Scots fail to press their case as Jackson falls to injury and Pisi's quick-fire double

Northampton 24 Glasgow 15

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The Independent Online

Scottish rugby needed a serious performance from Glasgow yesterday, for political reasons as much as sporting ones. What it received was a performance of the curate's egg variety: outstandingly good for 30 minutes, not so hot for the other 50. Gregor Townsend's side may yet challenge for a place in the knock-out stage – victory over Ulster, last season's runners-up, at Scotstoun on Friday night will put them back in the mix – but by slipping off their game as they did here they merely reinforced the English in their view that the Cup's format is crying out for change.

The Premiership clubs, not least Northampton, have long believed that guaranteed places for the two Scottish professional sides is the very opposite of meritocratic. Put bluntly, they believe those from north of the Roman wall have had a free ride in Europe for far too long. As Edinburgh had done little to disabuse them of that notion by shipping 45 unanswered points to Saracens on Saturday, it was down to Glasgow to fly the flag. This they did, for half an hour – not nearly long enough.

In that time they opened up a 15-point lead over a startled band of Midlanders who had started the game as hot favourites with their captain Dylan Hartley's swift return to fitness – the England hooker was in the thick of it a mere fortnight after suffering a fractured eye socket – and nursing Courtney Lawes back to something like his best form following long-term injury. If Lawes made the earth move early on with his tackling, not least on John Barclay as the Test flanker sought the game's opening try, the impacts made by the visiting backs Sean Lamont and Ruaridh Jackson were significantly greater.

Even though Glasgow lost their counter-attacking full-back Stuart Hogg to injury inside 10 minutes, they ran Northampton ragged. Jackson looked like a thoroughbred No 10, playing flat to the line and mixing up his passing game sufficiently cleverly to wrong-foot the home midfield defence, while Lamont was effective at both ends of the pitch.

First Lamont made a try-saving tackle on Ken Pisi, who went hard for the corner after a surge from Lawes' locking partner Samu Manoa, to protect Glasgow's initial three-point lead. Then when he stampeded into the hosts' 22 from Al Kellock's line-out delivery, the impressively hirsute South African flanker Josh Strauss was on hand to score from close in.

Lamont was at it again on 28 minutes, completing another move straight from a line-out by finishing strongly in the left corner. But shortly afterwards, Jackson was hit hard in a tackle and needed lengthy treatment on a mangled hip bone: while he tried to continue, his lack of mobility weakened the Glasgow barricades.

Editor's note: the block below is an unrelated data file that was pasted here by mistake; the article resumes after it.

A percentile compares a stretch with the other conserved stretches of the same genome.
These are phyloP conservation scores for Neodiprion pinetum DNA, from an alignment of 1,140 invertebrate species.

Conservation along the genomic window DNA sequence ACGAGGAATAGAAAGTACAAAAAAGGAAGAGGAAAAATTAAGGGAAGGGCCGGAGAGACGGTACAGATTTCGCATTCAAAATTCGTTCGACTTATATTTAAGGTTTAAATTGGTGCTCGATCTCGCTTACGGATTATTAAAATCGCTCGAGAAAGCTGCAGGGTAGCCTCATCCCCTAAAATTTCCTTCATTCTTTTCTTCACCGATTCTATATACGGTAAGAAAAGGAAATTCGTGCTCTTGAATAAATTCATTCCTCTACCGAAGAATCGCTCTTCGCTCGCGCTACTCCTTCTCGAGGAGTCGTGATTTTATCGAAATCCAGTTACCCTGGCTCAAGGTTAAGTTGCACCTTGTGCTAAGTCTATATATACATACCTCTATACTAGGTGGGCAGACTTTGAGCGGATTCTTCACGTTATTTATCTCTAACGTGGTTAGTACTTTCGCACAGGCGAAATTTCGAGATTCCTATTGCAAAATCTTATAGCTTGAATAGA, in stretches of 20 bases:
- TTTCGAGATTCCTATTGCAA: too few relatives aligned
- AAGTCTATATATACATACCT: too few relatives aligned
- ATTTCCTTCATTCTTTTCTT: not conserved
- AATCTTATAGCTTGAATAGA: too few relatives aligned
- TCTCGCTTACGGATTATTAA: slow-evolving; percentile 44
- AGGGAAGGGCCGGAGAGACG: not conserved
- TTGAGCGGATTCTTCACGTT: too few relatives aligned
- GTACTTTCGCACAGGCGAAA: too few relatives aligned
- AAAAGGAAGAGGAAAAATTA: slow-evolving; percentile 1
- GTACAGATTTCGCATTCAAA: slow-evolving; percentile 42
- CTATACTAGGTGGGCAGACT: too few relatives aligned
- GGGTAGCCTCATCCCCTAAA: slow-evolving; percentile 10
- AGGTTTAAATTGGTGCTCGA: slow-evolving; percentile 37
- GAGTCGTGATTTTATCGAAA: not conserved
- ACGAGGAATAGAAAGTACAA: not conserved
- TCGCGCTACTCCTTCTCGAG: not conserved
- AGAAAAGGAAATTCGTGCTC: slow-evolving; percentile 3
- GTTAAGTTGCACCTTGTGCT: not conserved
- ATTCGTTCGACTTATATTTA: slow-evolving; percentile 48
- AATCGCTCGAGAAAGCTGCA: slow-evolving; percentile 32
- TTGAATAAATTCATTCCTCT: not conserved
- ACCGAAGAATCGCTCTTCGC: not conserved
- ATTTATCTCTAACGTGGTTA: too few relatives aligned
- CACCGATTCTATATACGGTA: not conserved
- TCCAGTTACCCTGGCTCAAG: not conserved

As a result, the second of the Pisi brothers, centre George, claimed two tries in four minutes to turn the contest on its head: the first from a lucky ricochet off Tommy Seymour, the second following the sweetest of slice-through runs from his sibling, roaming adventurously off the wing.

The Scots were bitterly frustrated by the leaking of soft points. "We put our heart and soul into the game and gave it everything we had, physically and mentally, so to play such fantastic stuff for half an hour and then let them back in by making errors is pretty disappointing," said Kellock.

If the captain's reluctance to play the "bad luck" card was admirable, it also sold Glasgow a little short. Had Jackson survived to play the whole 80 minutes as he had played the first 30, Glasgow would have had a losing bonus point as a bare minimum.

As it was, the Saints took advantage of the injury fall-out to stretch away after the break, Stephen Myler and Vasily Artemyev securing the tries that ensured full value from the win. By the end, Lamont had gone the same way as Hogg and Jackson, leaving the Scots with a disjointed back-line featuring a flanker in midfield and a scrum-half on the wing.

Lawes going the full distance, along with his fellow England forward Tom Wood, brought smiles to the faces of the watching national coaches Andy Farrell and Graham Rowntree. But on balance, Andy Robinson and his new colleague in the Scotland think-tank, Scott Johnson, took more from the game. Northampton play pretty much like England – big scrum, ferocious physicality at the breakdown, hard running in the wide channels – and for a while at least, Glasgow showed how to deal with it.

Northampton: Tries G Pisi 2, Myler, Artemyev; Conversions Myler, Lamb. Glasgow: Tries Strauss, Lamont; Conversion Jackson; Penalty Jackson .

Northampton Wilson (Lamb 57); K Pisi, G Pisi ( May 71), Waldouck, Artemyev; Myler, Dickson (Roberts, 73); Tonga'uiha (Waller 71), Hartley (capt; Haywood, 78), Mujati (Doran-Jones 66), Manoa (Sorenson, 64), Lawes, Dowson, Wood, Oakley.

Glasgow Hogg (Murchie, 10); Seymour, Dunbar, Horne, Lamont (Gillies, 67); Jackson (Matawalu, h-t), Hyrgos; Grant ( Fainga'anuku, 71), Hall, Cusack, Swinson (Ryder, 52), Kellock (capt), Strauss (Eddie, 64), J Barclay (Fusaro, 57), Wilson.

Referee R Poite (France).